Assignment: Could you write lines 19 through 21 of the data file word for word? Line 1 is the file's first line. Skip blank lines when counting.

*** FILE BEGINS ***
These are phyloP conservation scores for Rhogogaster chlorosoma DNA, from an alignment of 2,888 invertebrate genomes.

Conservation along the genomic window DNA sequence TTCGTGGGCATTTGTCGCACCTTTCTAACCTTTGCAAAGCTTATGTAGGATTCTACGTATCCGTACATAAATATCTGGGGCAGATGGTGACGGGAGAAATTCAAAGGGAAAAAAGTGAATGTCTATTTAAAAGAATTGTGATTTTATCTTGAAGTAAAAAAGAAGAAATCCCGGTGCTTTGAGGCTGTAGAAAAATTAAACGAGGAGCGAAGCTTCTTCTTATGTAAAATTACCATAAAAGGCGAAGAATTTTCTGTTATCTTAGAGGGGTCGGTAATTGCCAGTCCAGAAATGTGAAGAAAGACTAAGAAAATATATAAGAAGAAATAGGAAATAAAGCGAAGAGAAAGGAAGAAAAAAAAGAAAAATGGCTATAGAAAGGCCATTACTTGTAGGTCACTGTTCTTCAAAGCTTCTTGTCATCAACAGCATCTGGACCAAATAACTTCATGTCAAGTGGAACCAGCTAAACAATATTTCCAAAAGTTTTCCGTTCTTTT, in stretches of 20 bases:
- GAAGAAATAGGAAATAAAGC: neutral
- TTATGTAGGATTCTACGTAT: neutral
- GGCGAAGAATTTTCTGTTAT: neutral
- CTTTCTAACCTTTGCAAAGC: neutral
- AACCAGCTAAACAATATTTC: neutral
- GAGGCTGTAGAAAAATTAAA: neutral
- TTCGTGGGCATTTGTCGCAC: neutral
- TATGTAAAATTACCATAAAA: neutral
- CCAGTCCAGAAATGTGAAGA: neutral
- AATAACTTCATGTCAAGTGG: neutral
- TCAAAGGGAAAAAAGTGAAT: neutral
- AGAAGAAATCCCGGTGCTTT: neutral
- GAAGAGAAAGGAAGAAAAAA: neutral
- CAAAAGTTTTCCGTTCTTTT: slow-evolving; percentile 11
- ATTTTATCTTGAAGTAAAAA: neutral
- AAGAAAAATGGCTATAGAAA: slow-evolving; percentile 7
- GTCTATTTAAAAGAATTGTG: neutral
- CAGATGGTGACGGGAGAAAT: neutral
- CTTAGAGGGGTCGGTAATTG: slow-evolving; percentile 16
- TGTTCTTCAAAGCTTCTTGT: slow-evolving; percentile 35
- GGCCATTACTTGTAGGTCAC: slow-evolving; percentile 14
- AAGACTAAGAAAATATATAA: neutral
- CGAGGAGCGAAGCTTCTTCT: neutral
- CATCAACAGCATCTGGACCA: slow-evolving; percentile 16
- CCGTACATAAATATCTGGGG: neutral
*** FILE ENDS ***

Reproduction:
- GTCTATTTAAAAGAATTGTG: neutral
- CAGATGGTGACGGGAGAAAT: neutral
- CTTAGAGGGGTCGGTAATTG: slow-evolving; percentile 16